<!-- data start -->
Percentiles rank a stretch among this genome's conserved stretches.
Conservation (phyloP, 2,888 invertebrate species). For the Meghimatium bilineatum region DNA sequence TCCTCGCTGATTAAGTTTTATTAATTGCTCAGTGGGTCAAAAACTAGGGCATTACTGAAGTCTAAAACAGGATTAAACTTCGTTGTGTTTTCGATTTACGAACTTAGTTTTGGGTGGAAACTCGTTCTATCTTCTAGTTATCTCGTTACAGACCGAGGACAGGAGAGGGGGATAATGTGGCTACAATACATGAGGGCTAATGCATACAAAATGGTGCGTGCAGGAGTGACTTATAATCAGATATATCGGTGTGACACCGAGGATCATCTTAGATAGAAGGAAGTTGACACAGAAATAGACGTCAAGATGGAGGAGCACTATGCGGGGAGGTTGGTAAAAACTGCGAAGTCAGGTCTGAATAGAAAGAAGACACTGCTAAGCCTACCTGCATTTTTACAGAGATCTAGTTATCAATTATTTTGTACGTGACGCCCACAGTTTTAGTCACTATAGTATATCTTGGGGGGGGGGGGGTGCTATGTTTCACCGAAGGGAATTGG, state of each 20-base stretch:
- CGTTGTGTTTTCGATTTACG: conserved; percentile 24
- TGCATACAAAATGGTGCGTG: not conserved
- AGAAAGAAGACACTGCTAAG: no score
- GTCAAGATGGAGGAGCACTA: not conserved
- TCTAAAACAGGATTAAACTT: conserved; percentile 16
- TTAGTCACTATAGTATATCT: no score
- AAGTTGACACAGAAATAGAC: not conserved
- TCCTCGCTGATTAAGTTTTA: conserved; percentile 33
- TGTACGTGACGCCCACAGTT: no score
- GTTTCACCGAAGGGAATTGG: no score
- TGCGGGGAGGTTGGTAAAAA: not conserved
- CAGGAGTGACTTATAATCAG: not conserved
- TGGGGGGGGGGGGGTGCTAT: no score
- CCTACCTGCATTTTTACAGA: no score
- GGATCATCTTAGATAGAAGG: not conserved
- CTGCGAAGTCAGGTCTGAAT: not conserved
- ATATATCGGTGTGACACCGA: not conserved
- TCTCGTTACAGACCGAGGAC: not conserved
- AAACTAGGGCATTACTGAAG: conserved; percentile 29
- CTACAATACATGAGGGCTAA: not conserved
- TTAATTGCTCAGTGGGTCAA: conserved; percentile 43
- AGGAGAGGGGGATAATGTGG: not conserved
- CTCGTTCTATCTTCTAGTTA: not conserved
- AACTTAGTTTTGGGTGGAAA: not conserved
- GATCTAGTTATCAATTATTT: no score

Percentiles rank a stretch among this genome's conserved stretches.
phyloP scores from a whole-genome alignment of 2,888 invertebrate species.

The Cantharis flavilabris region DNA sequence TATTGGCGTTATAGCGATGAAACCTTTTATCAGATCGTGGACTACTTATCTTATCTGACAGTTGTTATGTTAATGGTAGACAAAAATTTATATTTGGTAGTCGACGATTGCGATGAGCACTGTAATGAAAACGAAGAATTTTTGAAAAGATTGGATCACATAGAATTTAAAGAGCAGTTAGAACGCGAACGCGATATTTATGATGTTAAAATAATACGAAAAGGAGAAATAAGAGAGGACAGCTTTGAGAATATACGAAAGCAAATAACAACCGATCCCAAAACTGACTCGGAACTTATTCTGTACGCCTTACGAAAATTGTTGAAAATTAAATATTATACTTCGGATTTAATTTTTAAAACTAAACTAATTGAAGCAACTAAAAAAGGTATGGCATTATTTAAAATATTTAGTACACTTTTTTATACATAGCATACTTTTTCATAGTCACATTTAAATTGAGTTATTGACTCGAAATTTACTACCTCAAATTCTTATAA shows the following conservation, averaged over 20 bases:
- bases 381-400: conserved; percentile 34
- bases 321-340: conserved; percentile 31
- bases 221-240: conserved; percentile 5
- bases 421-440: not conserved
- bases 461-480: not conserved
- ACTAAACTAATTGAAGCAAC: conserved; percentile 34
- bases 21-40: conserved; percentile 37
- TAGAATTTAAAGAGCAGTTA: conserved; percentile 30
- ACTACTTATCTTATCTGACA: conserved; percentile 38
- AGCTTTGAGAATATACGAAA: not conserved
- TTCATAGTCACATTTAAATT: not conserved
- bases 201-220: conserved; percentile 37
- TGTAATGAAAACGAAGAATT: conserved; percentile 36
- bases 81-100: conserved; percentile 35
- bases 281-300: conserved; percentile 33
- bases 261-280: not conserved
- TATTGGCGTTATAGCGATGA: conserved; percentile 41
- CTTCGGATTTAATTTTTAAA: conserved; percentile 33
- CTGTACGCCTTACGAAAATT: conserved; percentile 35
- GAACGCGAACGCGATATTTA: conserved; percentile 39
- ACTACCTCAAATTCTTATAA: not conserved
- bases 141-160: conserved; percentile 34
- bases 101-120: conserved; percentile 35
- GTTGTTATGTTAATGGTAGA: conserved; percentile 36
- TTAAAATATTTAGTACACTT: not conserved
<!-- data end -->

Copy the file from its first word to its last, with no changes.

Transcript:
Percentiles rank a stretch among this genome's conserved stretches.
Conservation (phyloP, 2,888 invertebrate species). For the Meghimatium bilineatum region DNA sequence TCCTCGCTGATTAAGTTTTATTAATTGCTCAGTGGGTCAAAAACTAGGGCATTACTGAAGTCTAAAACAGGATTAAACTTCGTTGTGTTTTCGATTTACGAACTTAGTTTTGGGTGGAAACTCGTTCTATCTTCTAGTTATCTCGTTACAGACCGAGGACAGGAGAGGGGGATAATGTGGCTACAATACATGAGGGCTAATGCATACAAAATGGTGCGTGCAGGAGTGACTTATAATCAGATATATCGGTGTGACACCGAGGATCATCTTAGATAGAAGGAAGTTGACACAGAAATAGACGTCAAGATGGAGGAGCACTATGCGGGGAGGTTGGTAAAAACTGCGAAGTCAGGTCTGAATAGAAAGAAGACACTGCTAAGCCTACCTGCATTTTTACAGAGATCTAGTTATCAATTATTTTGTACGTGACGCCCACAGTTTTAGTCACTATAGTATATCTTGGGGGGGGGGGGGTGCTATGTTTCACCGAAGGGAATTGG, state of each 20-base stretch:
- CGTTGTGTTTTCGATTTACG: conserved; percentile 24
- TGCATACAAAATGGTGCGTG: not conserved
- AGAAAGAAGACACTGCTAAG: no score
- GTCAAGATGGAGGAGCACTA: not conserved
- TCTAAAACAGGATTAAACTT: conserved; percentile 16
- TTAGTCACTATAGTATATCT: no score
- AAGTTGACACAGAAATAGAC: not conserved
- TCCTCGCTGATTAAGTTTTA: conserved; percentile 33
- TGTACGTGACGCCCACAGTT: no score
- GTTTCACCGAAGGGAATTGG: no score
- TGCGGGGAGGTTGGTAAAAA: not conserved
- CAGGAGTGACTTATAATCAG: not conserved
- TGGGGGGGGGGGGGTGCTAT: no score
- CCTACCTGCATTTTTACAGA: no score
- GGATCATCTTAGATAGAAGG: not conserved
- CTGCGAAGTCAGGTCTGAAT: not conserved
- ATATATCGGTGTGACACCGA: not conserved
- TCTCGTTACAGACCGAGGAC: not conserved
- AAACTAGGGCATTACTGAAG: conserved; percentile 29
- CTACAATACATGAGGGCTAA: not conserved
- TTAATTGCTCAGTGGGTCAA: conserved; percentile 43
- AGGAGAGGGGGATAATGTGG: not conserved
- CTCGTTCTATCTTCTAGTTA: not conserved
- AACTTAGTTTTGGGTGGAAA: not conserved
- GATCTAGTTATCAATTATTT: no score

Percentiles rank a stretch among this genome's conserved stretches.
phyloP scores from a whole-genome alignment of 2,888 invertebrate species.

The Cantharis flavilabris region DNA sequence TATTGGCGTTATAGCGATGAAACCTTTTATCAGATCGTGGACTACTTATCTTATCTGACAGTTGTTATGTTAATGGTAGACAAAAATTTATATTTGGTAGTCGACGATTGCGATGAGCACTGTAATGAAAACGAAGAATTTTTGAAAAGATTGGATCACATAGAATTTAAAGAGCAGTTAGAACGCGAACGCGATATTTATGATGTTAAAATAATACGAAAAGGAGAAATAAGAGAGGACAGCTTTGAGAATATACGAAAGCAAATAACAACCGATCCCAAAACTGACTCGGAACTTATTCTGTACGCCTTACGAAAATTGTTGAAAATTAAATATTATACTTCGGATTTAATTTTTAAAACTAAACTAATTGAAGCAACTAAAAAAGGTATGGCATTATTTAAAATATTTAGTACACTTTTTTATACATAGCATACTTTTTCATAGTCACATTTAAATTGAGTTATTGACTCGAAATTTACTACCTCAAATTCTTATAA shows the following conservation, averaged over 20 bases:
- bases 381-400: conserved; percentile 34
- bases 321-340: conserved; percentile 31
- bases 221-240: conserved; percentile 5
- bases 421-440: not conserved
- bases 461-480: not conserved
- ACTAAACTAATTGAAGCAAC: conserved; percentile 34
- bases 21-40: conserved; percentile 37
- TAGAATTTAAAGAGCAGTTA: conserved; percentile 30
- ACTACTTATCTTATCTGACA: conserved; percentile 38
- AGCTTTGAGAATATACGAAA: not conserved
- TTCATAGTCACATTTAAATT: not conserved
- bases 201-220: conserved; percentile 37
- TGTAATGAAAACGAAGAATT: conserved; percentile 36
- bases 81-100: conserved; percentile 35
- bases 281-300: conserved; percentile 33
- bases 261-280: not conserved
- TATTGGCGTTATAGCGATGA: conserved; percentile 41
- CTTCGGATTTAATTTTTAAA: conserved; percentile 33
- CTGTACGCCTTACGAAAATT: conserved; percentile 35
- GAACGCGAACGCGATATTTA: conserved; percentile 39
- ACTACCTCAAATTCTTATAA: not conserved
- bases 141-160: conserved; percentile 34
- bases 101-120: conserved; percentile 35
- GTTGTTATGTTAATGGTAGA: conserved; percentile 36
- TTAAAATATTTAGTACACTT: not conserved